Affective stylistics: A phrase coined by American reader-response critic Stanley Fish in an essay entitled “Literature in the Reader: Affective Stylistics” (1970) to refer to the impact that the structure of a given text has on the minds of individual readers as they read and, more generally, to a personal and private process of reading that Fish once believed everyone employs. In setting forth his theory of affective stylistics, Fish significantly developed the ideas of reader-response critic Louise M. Rosenblatt and hermeneutical theorist E. D. Hirsch. He suggested that meaning is an “event” that takes place in the mind of an individual reader during the act of reading; that reading is a temporal process in which each succeeding word, sentence, paragraph, stanza, and so forth provides additional information that readers must incorporate into their understanding; and therefore that meaning changes as the reader progresses through the work. At each step, readers reevaluate their interpretations, forming new expectations and perhaps rejecting old ones, recognizing past mistakes and making new ones.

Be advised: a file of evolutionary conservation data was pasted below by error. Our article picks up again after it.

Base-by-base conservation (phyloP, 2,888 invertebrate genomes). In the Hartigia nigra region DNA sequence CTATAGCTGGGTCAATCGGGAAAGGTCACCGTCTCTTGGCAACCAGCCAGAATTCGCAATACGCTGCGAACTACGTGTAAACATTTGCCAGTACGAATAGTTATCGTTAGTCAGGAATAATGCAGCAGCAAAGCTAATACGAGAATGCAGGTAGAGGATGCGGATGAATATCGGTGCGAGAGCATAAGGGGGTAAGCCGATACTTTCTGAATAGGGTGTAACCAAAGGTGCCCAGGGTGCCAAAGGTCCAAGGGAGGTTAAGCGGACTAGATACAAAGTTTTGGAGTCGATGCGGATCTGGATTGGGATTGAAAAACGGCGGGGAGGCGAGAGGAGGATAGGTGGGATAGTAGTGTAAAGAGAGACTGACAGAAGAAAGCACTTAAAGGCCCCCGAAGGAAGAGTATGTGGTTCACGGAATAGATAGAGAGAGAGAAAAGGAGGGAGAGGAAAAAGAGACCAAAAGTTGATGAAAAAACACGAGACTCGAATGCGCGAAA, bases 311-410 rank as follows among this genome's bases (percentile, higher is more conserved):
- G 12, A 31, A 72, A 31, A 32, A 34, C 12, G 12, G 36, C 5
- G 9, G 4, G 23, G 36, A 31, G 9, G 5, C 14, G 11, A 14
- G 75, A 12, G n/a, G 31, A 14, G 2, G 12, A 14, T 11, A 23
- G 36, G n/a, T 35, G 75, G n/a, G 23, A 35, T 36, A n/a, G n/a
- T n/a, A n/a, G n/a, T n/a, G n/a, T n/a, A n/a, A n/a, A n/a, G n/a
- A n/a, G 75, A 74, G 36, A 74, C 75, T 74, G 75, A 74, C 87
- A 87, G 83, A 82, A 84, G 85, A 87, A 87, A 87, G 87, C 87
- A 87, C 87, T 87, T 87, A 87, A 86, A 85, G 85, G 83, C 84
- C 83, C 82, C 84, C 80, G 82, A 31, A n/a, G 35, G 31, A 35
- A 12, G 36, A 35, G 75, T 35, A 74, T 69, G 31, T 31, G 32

Subsequently, beginning with an essay entitled “Interpreting the Variorum” (1976), Fish shifted his focus away from the individual reader to interpretive communities, arguing that members of a given interpretive community tend to share the same reading strategies and that the meaning of a given text may differ significantly from group to group. In making this shift, Fish substantially modified his reader-response theory, coming to view affective stylistics as one of several possible reading strategies.